__builtin_expect from GCC can be used by programmer to show which variants are expected to be very often and which are rare. But __builtin_expect have only "true" and "false" (0% or 100% probability)

For some big projects it is vary hard to get profile feedback (-fprofile-arcs), and sometimes programmer does know, what probability of branch he have in some point of program.

It is possible to give a hint to compiler that a branch have probability >0% and <100% ?

  • If "true" and "false" really meant 100% or 0%, the compiler could just drop the impossible branch altogether. It makes more sense if they already mean 0<P<0.5 and 0.5<P<1. – aschepler Nov 16 '10 at 14:32

True and false really mean that "the first variant is more likely" and "the second variant is more likely". There's no practical need for any values other than these. The compiler won't be able to use that information.

  • user434507, are you sure about "The compiler won't be able to use that information." ? – osgx Nov 17 '10 at 2:25
  • "The compiler won't be able to use that information". I strongly disagree. There are various places where a more fine-grained information is valuable in a compiler (branch prediction, register allocation, vectorization, ...). LLVM, for instance, can represent frequency information directly in the IR, although AFAIK this is not exposed to the user (llvm.org/docs/BlockFrequencyTerminology.html). – madmann91 Jun 28 '17 at 21:46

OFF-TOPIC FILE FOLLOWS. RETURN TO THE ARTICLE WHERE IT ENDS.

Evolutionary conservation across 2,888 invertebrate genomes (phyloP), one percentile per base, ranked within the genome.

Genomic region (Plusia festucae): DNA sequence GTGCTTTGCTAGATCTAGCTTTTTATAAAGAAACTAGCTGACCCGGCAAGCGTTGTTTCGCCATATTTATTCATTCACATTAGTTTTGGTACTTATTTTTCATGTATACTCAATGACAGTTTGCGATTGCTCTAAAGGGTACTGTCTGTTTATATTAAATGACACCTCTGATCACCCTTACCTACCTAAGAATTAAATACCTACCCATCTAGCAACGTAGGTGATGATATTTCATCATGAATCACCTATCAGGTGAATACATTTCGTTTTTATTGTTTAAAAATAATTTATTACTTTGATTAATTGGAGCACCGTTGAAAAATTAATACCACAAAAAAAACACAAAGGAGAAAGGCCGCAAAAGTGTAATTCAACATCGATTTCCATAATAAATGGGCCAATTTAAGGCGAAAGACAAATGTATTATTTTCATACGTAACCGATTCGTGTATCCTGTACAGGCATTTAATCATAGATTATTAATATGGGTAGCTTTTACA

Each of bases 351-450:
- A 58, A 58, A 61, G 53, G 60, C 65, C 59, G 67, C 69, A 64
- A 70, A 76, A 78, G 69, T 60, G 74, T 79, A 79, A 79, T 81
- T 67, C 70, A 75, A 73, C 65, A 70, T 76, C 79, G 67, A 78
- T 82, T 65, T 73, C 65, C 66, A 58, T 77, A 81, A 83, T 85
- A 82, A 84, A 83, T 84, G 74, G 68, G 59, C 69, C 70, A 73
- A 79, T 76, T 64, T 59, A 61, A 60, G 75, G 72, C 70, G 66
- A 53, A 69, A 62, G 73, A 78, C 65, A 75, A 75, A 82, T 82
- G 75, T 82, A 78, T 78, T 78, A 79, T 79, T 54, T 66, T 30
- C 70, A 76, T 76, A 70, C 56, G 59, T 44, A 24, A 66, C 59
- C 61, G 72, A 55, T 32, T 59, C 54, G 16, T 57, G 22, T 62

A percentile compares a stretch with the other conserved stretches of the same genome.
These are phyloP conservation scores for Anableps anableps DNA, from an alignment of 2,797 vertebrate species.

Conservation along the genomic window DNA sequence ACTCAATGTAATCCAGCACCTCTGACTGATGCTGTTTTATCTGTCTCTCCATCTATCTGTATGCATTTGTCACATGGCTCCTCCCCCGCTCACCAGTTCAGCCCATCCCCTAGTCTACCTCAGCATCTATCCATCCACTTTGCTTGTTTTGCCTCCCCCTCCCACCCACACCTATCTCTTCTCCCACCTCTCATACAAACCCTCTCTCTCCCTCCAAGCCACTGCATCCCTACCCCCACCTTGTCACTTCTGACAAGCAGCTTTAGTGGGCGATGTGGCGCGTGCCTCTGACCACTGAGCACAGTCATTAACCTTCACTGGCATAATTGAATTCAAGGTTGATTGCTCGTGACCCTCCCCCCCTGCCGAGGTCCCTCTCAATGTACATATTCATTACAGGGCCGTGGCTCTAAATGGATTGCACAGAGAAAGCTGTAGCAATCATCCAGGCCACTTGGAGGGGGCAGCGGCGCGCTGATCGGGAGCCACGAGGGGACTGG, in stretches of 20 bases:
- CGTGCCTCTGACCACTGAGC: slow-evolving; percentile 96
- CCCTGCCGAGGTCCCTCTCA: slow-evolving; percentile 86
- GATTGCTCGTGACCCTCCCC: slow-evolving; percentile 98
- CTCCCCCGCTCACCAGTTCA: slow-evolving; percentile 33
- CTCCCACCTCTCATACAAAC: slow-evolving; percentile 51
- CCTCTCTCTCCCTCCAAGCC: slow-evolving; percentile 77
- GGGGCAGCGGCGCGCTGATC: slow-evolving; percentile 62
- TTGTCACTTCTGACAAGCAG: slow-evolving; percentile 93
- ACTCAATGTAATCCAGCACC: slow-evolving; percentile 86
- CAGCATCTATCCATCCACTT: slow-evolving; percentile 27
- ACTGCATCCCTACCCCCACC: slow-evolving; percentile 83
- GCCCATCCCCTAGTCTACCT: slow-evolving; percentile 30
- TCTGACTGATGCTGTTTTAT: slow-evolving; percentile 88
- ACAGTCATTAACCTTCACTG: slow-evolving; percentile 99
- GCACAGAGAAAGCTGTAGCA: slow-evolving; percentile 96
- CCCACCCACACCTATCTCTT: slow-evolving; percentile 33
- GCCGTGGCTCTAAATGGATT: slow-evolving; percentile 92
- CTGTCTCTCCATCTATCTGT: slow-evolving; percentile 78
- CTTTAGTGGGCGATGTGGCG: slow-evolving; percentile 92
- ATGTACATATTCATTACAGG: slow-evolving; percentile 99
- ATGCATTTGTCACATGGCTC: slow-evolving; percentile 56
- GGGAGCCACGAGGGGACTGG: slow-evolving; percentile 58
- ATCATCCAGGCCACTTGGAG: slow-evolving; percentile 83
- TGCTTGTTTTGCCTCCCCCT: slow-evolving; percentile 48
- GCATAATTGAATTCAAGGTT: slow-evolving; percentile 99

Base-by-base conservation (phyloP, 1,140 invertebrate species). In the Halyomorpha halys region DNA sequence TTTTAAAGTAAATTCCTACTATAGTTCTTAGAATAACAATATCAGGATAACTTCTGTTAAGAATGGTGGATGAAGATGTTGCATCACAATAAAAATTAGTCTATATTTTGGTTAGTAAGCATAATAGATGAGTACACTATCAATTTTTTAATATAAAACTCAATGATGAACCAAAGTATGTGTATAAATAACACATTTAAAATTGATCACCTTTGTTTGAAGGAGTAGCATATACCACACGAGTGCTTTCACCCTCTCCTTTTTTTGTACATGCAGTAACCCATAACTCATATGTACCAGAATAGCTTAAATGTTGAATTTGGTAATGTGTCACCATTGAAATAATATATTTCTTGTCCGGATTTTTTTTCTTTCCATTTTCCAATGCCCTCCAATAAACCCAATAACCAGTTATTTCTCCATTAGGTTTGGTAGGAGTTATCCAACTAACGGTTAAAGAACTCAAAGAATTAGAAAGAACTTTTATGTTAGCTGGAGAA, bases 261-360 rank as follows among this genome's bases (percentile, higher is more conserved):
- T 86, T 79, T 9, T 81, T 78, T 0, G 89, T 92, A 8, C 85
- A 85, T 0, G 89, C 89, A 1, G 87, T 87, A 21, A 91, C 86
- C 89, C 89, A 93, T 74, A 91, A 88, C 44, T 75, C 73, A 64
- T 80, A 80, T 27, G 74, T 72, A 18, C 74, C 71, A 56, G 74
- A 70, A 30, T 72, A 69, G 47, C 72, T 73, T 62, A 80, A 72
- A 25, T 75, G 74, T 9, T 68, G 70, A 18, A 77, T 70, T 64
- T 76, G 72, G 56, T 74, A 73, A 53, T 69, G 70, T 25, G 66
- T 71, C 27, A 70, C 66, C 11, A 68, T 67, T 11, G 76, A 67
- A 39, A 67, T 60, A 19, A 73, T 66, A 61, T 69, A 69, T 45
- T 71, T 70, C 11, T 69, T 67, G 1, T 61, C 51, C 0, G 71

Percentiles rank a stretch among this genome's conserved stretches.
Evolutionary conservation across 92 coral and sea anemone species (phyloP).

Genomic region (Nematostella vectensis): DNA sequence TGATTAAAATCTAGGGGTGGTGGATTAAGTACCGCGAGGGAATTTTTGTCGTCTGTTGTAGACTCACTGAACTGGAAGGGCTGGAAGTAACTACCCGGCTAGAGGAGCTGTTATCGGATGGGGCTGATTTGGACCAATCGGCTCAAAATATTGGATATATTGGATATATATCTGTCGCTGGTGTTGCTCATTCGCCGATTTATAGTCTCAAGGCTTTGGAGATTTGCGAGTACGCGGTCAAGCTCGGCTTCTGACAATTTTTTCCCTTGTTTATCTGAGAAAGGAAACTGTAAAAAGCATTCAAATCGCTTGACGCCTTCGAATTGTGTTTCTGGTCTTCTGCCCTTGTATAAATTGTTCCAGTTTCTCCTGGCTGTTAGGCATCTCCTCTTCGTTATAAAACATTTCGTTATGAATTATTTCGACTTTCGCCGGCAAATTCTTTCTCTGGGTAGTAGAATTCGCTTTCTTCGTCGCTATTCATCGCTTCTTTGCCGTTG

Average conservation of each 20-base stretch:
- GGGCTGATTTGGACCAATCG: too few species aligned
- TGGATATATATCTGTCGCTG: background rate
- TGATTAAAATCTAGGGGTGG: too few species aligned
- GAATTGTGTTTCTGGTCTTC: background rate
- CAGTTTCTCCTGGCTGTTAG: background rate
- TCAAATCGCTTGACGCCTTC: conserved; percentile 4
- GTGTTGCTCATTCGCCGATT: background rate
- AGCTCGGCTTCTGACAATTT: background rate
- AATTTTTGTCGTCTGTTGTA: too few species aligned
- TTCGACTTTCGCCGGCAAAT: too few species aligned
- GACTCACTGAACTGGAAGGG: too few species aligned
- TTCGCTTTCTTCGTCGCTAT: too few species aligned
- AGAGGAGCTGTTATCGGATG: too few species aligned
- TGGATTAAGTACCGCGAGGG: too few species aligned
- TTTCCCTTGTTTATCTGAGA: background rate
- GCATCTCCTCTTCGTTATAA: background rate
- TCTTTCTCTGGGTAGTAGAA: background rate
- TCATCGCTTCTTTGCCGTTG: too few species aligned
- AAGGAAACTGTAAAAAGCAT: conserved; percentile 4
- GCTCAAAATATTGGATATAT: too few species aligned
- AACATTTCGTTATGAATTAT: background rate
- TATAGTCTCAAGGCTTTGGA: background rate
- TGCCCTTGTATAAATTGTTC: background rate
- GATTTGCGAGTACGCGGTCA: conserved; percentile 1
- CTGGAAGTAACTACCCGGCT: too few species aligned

From here:

long __builtin_expect_with_probability

(long exp, long c, double probability) The function has same semantics as __builtin_expect, but caller provides the expected probability that exp == c. Last argument probability is a floating-value in the inclusive range 0.0f and 1.0f.

  • Thank you. When it was added, in which gcc version? Is it supported in clang+llvm or in other compilers? – osgx Oct 17 '18 at 14:02
  • 1
    @osgx Only in GCC, starting from GCC 9. – MCCCS Oct 17 '18 at 16:02

Non-determinism is not a desirable trait for compiler output, let alone language features. There is no real benefit to only partial optimization preferring one branch, and no compiler I'm aware of can do this.

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